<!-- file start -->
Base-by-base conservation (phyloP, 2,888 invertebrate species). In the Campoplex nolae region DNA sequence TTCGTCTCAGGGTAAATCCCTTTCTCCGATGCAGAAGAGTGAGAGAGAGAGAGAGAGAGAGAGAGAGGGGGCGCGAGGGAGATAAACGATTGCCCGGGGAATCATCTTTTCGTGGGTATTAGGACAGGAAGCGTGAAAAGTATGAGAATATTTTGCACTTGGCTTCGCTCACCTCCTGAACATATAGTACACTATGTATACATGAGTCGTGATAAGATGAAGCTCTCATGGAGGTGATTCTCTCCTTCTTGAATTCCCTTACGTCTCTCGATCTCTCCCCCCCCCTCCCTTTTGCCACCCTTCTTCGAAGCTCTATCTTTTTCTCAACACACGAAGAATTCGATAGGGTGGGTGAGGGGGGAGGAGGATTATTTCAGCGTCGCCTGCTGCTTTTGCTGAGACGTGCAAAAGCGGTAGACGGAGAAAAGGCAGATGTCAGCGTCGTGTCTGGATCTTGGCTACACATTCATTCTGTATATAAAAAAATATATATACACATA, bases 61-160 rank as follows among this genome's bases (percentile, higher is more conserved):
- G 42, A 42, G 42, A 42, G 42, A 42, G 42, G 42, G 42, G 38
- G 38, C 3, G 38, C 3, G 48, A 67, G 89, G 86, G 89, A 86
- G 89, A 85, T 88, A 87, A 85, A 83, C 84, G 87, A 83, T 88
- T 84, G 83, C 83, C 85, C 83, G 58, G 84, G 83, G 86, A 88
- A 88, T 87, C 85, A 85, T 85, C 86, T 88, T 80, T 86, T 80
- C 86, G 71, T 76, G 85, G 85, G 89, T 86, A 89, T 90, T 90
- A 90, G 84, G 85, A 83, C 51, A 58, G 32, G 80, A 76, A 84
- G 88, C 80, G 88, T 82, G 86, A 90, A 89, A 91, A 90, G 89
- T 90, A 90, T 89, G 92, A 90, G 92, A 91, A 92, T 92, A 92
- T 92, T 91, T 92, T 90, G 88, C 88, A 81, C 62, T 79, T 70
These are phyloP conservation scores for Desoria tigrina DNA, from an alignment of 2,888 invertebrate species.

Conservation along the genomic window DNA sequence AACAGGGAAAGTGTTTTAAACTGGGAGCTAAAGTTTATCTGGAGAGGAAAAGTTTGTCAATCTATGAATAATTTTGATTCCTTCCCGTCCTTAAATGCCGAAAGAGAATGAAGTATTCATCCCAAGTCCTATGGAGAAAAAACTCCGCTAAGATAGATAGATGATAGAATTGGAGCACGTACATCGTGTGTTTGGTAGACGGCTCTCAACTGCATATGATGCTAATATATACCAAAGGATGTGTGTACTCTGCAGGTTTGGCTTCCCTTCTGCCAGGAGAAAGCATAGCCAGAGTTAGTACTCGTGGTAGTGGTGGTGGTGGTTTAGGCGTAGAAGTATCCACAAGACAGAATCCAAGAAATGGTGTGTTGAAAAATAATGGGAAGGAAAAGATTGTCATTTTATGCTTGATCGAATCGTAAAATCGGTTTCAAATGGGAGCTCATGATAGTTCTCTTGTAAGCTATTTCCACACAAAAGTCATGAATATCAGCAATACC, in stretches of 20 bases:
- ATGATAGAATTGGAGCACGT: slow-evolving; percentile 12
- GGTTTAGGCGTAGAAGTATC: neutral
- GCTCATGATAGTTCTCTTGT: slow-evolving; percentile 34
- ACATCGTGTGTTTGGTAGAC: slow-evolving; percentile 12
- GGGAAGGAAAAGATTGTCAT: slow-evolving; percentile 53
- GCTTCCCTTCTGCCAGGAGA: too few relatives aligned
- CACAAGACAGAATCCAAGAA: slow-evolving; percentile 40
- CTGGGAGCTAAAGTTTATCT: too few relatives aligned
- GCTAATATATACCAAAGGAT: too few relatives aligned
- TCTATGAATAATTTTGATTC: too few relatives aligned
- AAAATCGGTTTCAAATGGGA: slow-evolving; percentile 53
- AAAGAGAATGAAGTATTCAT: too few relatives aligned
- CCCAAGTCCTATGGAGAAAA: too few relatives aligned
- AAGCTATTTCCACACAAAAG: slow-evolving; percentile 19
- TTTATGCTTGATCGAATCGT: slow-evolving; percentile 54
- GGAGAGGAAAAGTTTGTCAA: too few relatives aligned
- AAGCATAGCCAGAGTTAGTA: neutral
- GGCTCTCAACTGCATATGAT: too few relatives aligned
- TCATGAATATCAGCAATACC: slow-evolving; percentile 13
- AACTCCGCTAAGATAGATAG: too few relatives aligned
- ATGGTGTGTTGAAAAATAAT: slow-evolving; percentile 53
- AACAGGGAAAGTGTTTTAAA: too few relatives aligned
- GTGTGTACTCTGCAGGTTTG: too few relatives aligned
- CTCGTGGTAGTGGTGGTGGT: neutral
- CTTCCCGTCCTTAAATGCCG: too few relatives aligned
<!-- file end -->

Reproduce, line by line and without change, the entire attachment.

Base-by-base conservation (phyloP, 2,888 invertebrate species). In the Campoplex nolae region DNA sequence TTCGTCTCAGGGTAAATCCCTTTCTCCGATGCAGAAGAGTGAGAGAGAGAGAGAGAGAGAGAGAGAGGGGGCGCGAGGGAGATAAACGATTGCCCGGGGAATCATCTTTTCGTGGGTATTAGGACAGGAAGCGTGAAAAGTATGAGAATATTTTGCACTTGGCTTCGCTCACCTCCTGAACATATAGTACACTATGTATACATGAGTCGTGATAAGATGAAGCTCTCATGGAGGTGATTCTCTCCTTCTTGAATTCCCTTACGTCTCTCGATCTCTCCCCCCCCCTCCCTTTTGCCACCCTTCTTCGAAGCTCTATCTTTTTCTCAACACACGAAGAATTCGATAGGGTGGGTGAGGGGGGAGGAGGATTATTTCAGCGTCGCCTGCTGCTTTTGCTGAGACGTGCAAAAGCGGTAGACGGAGAAAAGGCAGATGTCAGCGTCGTGTCTGGATCTTGGCTACACATTCATTCTGTATATAAAAAAATATATATACACATA, bases 61-160 rank as follows among this genome's bases (percentile, higher is more conserved):
- G 42, A 42, G 42, A 42, G 42, A 42, G 42, G 42, G 42, G 38
- G 38, C 3, G 38, C 3, G 48, A 67, G 89, G 86, G 89, A 86
- G 89, A 85, T 88, A 87, A 85, A 83, C 84, G 87, A 83, T 88
- T 84, G 83, C 83, C 85, C 83, G 58, G 84, G 83, G 86, A 88
- A 88, T 87, C 85, A 85, T 85, C 86, T 88, T 80, T 86, T 80
- C 86, G 71, T 76, G 85, G 85, G 89, T 86, A 89, T 90, T 90
- A 90, G 84, G 85, A 83, C 51, A 58, G 32, G 80, A 76, A 84
- G 88, C 80, G 88, T 82, G 86, A 90, A 89, A 91, A 90, G 89
- T 90, A 90, T 89, G 92, A 90, G 92, A 91, A 92, T 92, A 92
- T 92, T 91, T 92, T 90, G 88, C 88, A 81, C 62, T 79, T 70
These are phyloP conservation scores for Desoria tigrina DNA, from an alignment of 2,888 invertebrate species.

Conservation along the genomic window DNA sequence AACAGGGAAAGTGTTTTAAACTGGGAGCTAAAGTTTATCTGGAGAGGAAAAGTTTGTCAATCTATGAATAATTTTGATTCCTTCCCGTCCTTAAATGCCGAAAGAGAATGAAGTATTCATCCCAAGTCCTATGGAGAAAAAACTCCGCTAAGATAGATAGATGATAGAATTGGAGCACGTACATCGTGTGTTTGGTAGACGGCTCTCAACTGCATATGATGCTAATATATACCAAAGGATGTGTGTACTCTGCAGGTTTGGCTTCCCTTCTGCCAGGAGAAAGCATAGCCAGAGTTAGTACTCGTGGTAGTGGTGGTGGTGGTTTAGGCGTAGAAGTATCCACAAGACAGAATCCAAGAAATGGTGTGTTGAAAAATAATGGGAAGGAAAAGATTGTCATTTTATGCTTGATCGAATCGTAAAATCGGTTTCAAATGGGAGCTCATGATAGTTCTCTTGTAAGCTATTTCCACACAAAAGTCATGAATATCAGCAATACC, in stretches of 20 bases:
- ATGATAGAATTGGAGCACGT: slow-evolving; percentile 12
- GGTTTAGGCGTAGAAGTATC: neutral
- GCTCATGATAGTTCTCTTGT: slow-evolving; percentile 34
- ACATCGTGTGTTTGGTAGAC: slow-evolving; percentile 12
- GGGAAGGAAAAGATTGTCAT: slow-evolving; percentile 53
- GCTTCCCTTCTGCCAGGAGA: too few relatives aligned
- CACAAGACAGAATCCAAGAA: slow-evolving; percentile 40
- CTGGGAGCTAAAGTTTATCT: too few relatives aligned
- GCTAATATATACCAAAGGAT: too few relatives aligned
- TCTATGAATAATTTTGATTC: too few relatives aligned
- AAAATCGGTTTCAAATGGGA: slow-evolving; percentile 53
- AAAGAGAATGAAGTATTCAT: too few relatives aligned
- CCCAAGTCCTATGGAGAAAA: too few relatives aligned
- AAGCTATTTCCACACAAAAG: slow-evolving; percentile 19
- TTTATGCTTGATCGAATCGT: slow-evolving; percentile 54
- GGAGAGGAAAAGTTTGTCAA: too few relatives aligned
- AAGCATAGCCAGAGTTAGTA: neutral
- GGCTCTCAACTGCATATGAT: too few relatives aligned
- TCATGAATATCAGCAATACC: slow-evolving; percentile 13
- AACTCCGCTAAGATAGATAG: too few relatives aligned
- ATGGTGTGTTGAAAAATAAT: slow-evolving; percentile 53
- AACAGGGAAAGTGTTTTAAA: too few relatives aligned
- GTGTGTACTCTGCAGGTTTG: too few relatives aligned
- CTCGTGGTAGTGGTGGTGGT: neutral
- CTTCCCGTCCTTAAATGCCG: too few relatives aligned